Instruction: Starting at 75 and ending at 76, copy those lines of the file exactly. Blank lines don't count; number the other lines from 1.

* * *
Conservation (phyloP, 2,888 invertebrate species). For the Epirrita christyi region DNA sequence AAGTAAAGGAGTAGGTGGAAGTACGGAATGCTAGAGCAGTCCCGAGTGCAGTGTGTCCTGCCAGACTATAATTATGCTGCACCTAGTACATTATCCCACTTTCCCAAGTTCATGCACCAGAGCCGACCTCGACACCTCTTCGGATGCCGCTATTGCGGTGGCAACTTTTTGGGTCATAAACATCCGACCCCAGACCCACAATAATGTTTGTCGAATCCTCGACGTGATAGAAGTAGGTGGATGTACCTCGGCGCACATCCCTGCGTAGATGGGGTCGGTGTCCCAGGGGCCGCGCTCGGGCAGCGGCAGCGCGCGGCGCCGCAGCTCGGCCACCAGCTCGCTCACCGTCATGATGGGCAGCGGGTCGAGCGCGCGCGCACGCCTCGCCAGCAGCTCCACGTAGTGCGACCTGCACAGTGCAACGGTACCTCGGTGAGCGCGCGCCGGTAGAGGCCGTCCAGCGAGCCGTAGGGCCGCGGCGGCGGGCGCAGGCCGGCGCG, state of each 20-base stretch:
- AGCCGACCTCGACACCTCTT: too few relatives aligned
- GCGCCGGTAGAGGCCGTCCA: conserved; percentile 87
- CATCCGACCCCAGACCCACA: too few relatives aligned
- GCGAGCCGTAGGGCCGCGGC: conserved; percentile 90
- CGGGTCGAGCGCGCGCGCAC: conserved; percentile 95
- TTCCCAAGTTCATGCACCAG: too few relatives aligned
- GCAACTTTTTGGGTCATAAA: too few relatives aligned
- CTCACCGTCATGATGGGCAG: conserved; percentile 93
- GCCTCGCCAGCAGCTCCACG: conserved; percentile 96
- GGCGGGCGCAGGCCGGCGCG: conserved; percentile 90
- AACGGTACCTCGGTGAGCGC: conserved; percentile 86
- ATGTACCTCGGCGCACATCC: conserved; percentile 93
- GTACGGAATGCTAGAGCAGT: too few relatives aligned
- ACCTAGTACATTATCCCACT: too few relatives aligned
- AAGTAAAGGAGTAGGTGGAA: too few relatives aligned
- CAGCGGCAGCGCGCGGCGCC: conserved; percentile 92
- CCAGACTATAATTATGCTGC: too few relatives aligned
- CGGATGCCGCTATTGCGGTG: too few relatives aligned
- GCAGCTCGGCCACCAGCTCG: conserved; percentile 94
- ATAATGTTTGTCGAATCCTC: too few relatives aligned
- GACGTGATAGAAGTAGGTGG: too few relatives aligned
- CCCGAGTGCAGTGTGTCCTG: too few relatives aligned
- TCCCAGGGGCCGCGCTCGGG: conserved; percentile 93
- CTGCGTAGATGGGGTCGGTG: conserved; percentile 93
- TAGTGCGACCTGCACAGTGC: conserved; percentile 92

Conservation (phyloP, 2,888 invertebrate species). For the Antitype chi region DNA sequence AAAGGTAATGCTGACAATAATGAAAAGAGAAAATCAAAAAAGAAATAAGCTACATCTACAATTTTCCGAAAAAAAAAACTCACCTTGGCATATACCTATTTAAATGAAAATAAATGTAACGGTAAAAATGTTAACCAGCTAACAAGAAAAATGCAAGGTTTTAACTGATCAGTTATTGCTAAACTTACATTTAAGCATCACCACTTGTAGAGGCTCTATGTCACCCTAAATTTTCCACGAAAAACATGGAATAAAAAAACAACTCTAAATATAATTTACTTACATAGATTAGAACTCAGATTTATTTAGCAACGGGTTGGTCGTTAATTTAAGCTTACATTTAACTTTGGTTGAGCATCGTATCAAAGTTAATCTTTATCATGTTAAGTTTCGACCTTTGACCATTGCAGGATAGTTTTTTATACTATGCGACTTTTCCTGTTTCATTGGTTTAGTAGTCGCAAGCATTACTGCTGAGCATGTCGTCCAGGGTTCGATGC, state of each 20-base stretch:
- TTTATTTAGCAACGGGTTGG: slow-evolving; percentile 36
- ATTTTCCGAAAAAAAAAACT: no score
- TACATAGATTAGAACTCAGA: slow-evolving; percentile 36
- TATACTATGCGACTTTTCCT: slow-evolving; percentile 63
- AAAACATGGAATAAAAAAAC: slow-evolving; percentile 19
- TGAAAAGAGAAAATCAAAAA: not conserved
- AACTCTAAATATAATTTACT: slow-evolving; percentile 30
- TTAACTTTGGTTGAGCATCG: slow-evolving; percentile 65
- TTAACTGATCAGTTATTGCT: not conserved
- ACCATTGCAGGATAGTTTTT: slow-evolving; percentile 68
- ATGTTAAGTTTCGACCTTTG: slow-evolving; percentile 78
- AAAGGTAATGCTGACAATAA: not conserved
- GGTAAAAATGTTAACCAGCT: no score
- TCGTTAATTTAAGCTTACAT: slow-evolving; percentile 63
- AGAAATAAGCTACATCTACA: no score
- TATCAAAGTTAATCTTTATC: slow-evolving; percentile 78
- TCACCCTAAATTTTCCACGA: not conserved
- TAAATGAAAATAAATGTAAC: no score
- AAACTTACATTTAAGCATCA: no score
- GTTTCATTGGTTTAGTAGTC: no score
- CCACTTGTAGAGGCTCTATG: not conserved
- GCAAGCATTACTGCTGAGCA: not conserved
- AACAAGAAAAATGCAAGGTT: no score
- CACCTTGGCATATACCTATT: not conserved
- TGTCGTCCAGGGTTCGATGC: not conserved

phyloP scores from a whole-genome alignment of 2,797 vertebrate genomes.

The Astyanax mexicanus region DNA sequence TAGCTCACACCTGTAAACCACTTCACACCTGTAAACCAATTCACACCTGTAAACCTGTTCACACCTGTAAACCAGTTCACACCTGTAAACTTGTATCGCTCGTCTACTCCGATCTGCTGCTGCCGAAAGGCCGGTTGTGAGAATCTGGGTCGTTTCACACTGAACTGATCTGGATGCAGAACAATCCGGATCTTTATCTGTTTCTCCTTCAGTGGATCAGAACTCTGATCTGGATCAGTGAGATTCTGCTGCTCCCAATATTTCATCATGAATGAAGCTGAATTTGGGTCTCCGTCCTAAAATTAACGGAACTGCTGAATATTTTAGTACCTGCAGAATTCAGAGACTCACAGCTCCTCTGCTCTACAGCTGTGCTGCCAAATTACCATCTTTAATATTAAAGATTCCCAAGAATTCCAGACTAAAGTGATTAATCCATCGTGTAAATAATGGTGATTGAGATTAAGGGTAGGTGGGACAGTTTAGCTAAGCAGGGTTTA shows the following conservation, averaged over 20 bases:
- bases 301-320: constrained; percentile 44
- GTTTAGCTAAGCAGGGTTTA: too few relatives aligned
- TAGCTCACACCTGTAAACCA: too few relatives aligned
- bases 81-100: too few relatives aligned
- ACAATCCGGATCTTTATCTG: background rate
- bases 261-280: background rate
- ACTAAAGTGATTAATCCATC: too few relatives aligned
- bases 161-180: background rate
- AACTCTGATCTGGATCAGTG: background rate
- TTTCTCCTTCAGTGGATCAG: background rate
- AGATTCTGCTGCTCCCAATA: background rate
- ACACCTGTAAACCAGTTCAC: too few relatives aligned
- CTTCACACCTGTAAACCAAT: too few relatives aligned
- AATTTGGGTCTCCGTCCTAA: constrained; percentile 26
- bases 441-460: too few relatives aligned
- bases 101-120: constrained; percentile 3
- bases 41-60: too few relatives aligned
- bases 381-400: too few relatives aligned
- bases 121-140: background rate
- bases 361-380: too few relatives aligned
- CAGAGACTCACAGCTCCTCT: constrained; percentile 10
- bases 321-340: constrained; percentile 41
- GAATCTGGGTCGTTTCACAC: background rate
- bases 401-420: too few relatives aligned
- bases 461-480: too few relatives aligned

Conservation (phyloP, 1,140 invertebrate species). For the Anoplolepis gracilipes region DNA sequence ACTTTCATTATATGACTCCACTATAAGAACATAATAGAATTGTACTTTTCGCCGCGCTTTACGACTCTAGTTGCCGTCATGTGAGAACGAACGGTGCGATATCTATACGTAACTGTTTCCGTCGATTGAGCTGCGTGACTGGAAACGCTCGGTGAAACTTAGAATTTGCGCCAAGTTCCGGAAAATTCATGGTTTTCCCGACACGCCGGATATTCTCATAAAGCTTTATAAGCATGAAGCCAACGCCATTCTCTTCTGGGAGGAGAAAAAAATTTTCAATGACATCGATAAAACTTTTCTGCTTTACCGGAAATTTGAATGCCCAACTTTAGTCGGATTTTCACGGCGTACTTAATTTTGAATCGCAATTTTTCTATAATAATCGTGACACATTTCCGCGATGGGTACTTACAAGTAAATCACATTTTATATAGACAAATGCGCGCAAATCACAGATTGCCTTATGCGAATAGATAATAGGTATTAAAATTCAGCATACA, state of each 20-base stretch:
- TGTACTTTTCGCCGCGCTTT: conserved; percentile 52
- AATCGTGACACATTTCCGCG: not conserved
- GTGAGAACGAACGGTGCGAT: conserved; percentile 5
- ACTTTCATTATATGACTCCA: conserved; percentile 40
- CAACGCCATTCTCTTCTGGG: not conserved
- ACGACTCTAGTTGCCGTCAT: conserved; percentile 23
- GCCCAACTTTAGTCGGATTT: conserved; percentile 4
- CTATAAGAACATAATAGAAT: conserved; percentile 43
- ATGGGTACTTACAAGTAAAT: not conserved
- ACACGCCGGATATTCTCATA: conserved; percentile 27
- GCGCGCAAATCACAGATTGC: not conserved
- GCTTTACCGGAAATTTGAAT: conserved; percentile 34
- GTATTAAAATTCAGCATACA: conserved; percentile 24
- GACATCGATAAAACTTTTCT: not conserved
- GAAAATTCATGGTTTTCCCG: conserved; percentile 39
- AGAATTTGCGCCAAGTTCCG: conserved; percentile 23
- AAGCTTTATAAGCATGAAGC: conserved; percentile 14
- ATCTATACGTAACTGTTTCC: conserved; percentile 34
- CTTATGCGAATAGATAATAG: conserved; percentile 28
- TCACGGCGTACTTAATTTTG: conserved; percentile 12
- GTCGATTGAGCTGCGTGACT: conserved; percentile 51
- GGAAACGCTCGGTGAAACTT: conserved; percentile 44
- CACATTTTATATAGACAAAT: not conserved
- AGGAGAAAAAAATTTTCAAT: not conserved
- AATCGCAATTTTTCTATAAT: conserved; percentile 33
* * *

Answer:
- CAGAGACTCACAGCTCCTCT: constrained; percentile 10
- bases 321-340: constrained; percentile 41